higher, are more intelligent, eat more, have larger litter boxes most of
the time, and they bond strongly to those they own. If you are not ready
for a cat flying through your house at lightning speed, you might want
to think twice about a wild cat cross. They will be on and in
everything. Some can also be very difficult to take to the vet if
needed, but no more difficult than the average domestic cat with the
exception of the larger size and strength of the hybrid feline. Join
some of the hybrid Yahoo groups (listed at the bottom of the article)
and ask more about the personalities. Ask the pet owners and breeders
alike questions as they can have different thoughts on owning one of
these wonderful and busy hybrid felines.
Hybrid vigor (heterosis) is described by Webster’s Dictionary as, “The
marked vigor or capacity for growth often exhibited by crossbred animals
or plants.” While it is true that crossbreeding can result in hybrid
vigor, it is no guarantee of the health of crossbred kittens! It is also
important to know that crossbreeding can also bring in any negative
genetic traits from both breeds, as well as the positive. No one can
guarantee that a hybrid cat will be a certain size. Beware of breeders
The Importance of
When looking at any cat, it is very important to consider temperament.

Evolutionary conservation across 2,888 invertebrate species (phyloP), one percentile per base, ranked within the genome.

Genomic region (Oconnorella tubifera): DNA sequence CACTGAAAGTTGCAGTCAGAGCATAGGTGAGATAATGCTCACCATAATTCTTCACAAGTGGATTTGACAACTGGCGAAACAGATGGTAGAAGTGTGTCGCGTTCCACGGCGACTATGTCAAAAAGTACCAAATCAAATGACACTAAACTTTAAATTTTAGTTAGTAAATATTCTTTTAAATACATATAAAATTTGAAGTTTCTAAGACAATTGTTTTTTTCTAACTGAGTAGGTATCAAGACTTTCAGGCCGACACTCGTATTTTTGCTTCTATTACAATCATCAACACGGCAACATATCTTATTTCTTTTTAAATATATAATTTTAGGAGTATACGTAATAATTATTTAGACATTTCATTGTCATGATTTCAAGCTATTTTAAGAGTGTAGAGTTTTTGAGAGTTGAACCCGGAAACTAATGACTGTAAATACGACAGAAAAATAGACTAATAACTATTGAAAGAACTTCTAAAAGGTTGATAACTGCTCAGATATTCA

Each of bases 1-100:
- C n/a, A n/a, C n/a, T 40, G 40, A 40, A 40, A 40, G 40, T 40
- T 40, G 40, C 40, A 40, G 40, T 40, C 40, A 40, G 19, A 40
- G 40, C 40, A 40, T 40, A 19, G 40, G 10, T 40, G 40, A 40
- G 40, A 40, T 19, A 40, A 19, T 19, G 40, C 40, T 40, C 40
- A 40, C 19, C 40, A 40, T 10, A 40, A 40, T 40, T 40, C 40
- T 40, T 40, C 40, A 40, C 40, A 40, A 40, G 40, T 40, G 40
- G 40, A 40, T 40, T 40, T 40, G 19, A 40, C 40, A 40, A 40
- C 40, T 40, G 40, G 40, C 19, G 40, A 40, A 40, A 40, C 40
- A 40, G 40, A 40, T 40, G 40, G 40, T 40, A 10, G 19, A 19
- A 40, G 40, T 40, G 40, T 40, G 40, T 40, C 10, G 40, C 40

You want a cat that is going to fit in well with your family and live
happily with you forever. When two different breeds are mixed, there is
no guarantee that the kitten's temperaments will be a perfect blend of
the original two breeds. The "new" personality may be completely
different from either parent or lean completely toward one parent.
Personality can't be guaranteed. All breeders are different and it
depends on how they are socialized. This also goes for any domestic cat
Things to Consider
When a family wants to adopt a kitten, they research breeds and study
temperament carefully. There have been cases of unethical hybrid
breeders selling full-blooded exotics. Please do a diligent search and
investigation for both the hybrid breed and its wild ancestor. Speak
with many breeders before purchasing a kitten to bring home. Once you
learn more of what each looks like, it will be pretty easy to tell the
A good breeder will have well socialized and loving kittens. If
possible, go visit the cattery and observe the different temperaments of
the kittens yourself. Ask yourself questions similar to the ones below.
Do you like both parent
Does it matter to you
that the kitten has a specific look and/or temperament?
Why is the breeder
mixing the two breeds?
Does the breeder have
many types of hybrid mixes?
How many adult cats do
they breed? (Look for signs of a kitten mill.)
Do the kittens come with
a complete written health guarantee?
Does the breeder have
any adults of the hybrid that you can meet?
Can you visit the
Do kittens have runny
eyes or noses?
Is the breeders cattery
Can the breeder provide
you with references of people who have adopted their hybrid kittens?
Not all cats are right for all families. Due diligence on your part will
help you find the perfect forever cat for your home and family.